diamond geezer

 Saturday, September 17, 2016

London country diary: Riddlesdown

On the last day of summer, before the deluge breaks, a mile of grassy upland gleams in unbroken sun. One of the chalk fingers that stretches out from Croydon into Surrey, Riddlesdown is a contoured glory, one hundred acres of scrub and meadow above a precipitous dry valley. On the opposite slope the spire of Kenley church bursts forth beneath a thick shield of forest, and giant semi-detached houses with bold red gables rise gently in pristine rows. This should also be the fate of my lofty viewpoint, indeed the northern side of the ridge has long been covered with steep suburban avenues. But Riddlesdown has been protected from development thanks to its unlikely owners - the City of London - and survives as a place of leisure, of relaxation and of understated agriculture.

A steady trickle of dogs with owners heads east from the car park, taking the ridgetop path past a chain of well-positioned benches. Off-leash they scurry down into the grassy brow, this recently trimmed, to root out odours or to leave a fresh smell of their own. A drinking fountain has been provided through a distant act of benevolence, which ought to be adequate refreshment in this heat, but nobody's risking it. Here comes the Coulsdon Common Ranger's van, sidling up to the main gate above the railway tunnel, unlocking it and passing through. Cattle are grazing somewhere ahead, but they stay out of sight in the shade, as the old Roman road veers gently downhill between curtains of yew, sycamore and ash.

Woodpecker Fields are usually quiet, at least before the local academy turfs out. Today, however, is different. All the grass in the field has been cut and piled up into long thin ridges, each running parallel and a few metres apart. Amongst the grass are leaves and stalks of flowers, dried to a husk by the summer drought, and churned together to create additional nutritional variety. A man in a tractor is out and about, pulling a large green hopper which scoops up each ridge in turn and compacts the contents until full. Every minute or so the tractor pauses and a green mesh coating is added, before a drum of hay rolls out of the back, and the process continues. Two magpies watch the action from the sidelines, expending minimal effort and hoping that their next meal has been disturbed.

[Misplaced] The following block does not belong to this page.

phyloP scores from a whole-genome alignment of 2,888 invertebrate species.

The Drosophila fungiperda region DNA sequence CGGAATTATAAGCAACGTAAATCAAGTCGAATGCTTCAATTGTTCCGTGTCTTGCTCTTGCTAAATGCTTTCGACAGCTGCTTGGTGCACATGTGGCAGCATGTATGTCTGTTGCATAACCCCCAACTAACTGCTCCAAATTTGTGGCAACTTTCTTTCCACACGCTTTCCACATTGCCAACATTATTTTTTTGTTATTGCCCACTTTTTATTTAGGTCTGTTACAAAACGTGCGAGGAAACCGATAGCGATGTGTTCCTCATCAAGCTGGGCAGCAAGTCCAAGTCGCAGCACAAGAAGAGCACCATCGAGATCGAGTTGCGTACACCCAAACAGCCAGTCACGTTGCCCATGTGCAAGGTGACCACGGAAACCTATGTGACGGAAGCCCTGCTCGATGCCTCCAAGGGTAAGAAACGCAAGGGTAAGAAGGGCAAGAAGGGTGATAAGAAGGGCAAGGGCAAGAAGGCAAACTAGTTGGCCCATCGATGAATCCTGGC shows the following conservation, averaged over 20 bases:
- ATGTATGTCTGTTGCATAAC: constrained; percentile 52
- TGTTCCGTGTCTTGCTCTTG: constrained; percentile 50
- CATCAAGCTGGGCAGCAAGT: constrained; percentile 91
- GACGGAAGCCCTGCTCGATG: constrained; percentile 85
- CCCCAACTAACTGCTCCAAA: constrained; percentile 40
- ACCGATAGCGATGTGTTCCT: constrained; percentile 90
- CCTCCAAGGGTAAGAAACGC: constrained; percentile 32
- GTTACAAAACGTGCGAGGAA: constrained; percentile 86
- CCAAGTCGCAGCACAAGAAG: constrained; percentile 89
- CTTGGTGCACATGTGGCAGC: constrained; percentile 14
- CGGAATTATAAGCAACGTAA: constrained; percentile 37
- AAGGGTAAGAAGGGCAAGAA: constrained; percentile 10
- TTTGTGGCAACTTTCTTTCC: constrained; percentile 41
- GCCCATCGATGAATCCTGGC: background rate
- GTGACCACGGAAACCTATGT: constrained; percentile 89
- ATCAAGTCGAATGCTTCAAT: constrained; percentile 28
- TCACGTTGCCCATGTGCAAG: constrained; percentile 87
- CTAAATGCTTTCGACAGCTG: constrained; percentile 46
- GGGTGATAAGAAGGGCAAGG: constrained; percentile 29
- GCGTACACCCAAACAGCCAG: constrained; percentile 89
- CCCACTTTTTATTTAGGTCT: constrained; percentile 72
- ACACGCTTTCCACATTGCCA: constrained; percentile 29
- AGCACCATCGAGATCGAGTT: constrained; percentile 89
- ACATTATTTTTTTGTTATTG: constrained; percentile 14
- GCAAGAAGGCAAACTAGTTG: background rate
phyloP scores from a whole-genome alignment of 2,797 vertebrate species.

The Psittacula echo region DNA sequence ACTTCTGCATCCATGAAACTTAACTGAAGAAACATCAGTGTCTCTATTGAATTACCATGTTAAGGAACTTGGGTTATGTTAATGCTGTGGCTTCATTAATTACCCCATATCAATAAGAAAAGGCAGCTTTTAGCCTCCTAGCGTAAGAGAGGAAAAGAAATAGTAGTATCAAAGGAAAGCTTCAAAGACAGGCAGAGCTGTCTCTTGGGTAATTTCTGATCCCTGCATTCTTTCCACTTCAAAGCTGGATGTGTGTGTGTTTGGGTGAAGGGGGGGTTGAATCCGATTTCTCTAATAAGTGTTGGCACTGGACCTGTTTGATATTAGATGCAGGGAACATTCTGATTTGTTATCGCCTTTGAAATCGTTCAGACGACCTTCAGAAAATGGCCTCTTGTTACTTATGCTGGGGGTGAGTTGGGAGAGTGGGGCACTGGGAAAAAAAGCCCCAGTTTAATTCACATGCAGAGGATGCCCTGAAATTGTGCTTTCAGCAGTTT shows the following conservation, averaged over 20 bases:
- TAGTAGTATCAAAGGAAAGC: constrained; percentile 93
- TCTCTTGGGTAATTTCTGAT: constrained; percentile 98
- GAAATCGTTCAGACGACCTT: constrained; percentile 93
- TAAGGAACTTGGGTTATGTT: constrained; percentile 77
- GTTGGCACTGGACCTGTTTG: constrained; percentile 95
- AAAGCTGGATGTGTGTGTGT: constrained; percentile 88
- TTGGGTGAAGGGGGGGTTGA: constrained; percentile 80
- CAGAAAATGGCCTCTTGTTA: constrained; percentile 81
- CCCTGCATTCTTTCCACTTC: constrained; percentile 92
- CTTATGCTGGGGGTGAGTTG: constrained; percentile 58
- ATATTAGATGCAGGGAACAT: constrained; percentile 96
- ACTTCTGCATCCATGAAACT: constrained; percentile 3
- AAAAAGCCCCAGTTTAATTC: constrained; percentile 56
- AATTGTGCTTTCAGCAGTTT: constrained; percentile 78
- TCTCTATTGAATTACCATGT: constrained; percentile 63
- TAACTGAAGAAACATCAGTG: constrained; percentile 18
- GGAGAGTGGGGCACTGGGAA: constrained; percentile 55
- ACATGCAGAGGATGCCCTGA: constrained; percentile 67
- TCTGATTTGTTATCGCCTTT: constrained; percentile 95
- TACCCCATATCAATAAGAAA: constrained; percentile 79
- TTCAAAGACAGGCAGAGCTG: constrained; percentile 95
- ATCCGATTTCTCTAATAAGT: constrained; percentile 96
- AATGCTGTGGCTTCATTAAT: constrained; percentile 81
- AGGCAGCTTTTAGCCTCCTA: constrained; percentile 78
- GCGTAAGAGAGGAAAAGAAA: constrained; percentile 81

In the adjacent field the hay is already baled, and scattered across the hillside in seemingly random locations. A second farmhand is busy collecting them all, in pairs, this time in a red truck with extendable claw. He uses one bale to knock the second upright before piercing down on both, then slowly manoeuvres his twin cargo to the lowloader at the top of the slope. Once twenty-four bales are in place another tractor hauls them away, past the rim of a deep quarry, aiming for a narrow gap in the hedge that initially seems too small. Somehow the load squeezes through, rocking on the uneven ground as it passes, at this precise point crossing from the very edge of London to the very edge of Surrey. Each bale will overwinter in large barns on the outskirts of Hamsey Green, unwrapped as necessary to provide sustenance for local livestock.

With the golden slopes harvested, Riddlesdown awaits the turning of the season. A last flurry of butterflies dots the uncultivated scrub as a final day of untimely heat plays out. Across the valley a dense canopy of green shines forth, as yet without pockets of yellow and brown to spread and fall. Those fortunate enough to live in this corner of the capital rejoice at such vistas on their doorstep, a far more pleasant place to stroll than some patchwork Zone 2 park, and alive with so much more than pigeons and squirrels. Imperceptibly, fluffs of cumulus bubble up in the azure sky, one eventually growing thick enough to block out the sun, heralding the downfall of summer.

And then it riddles down.

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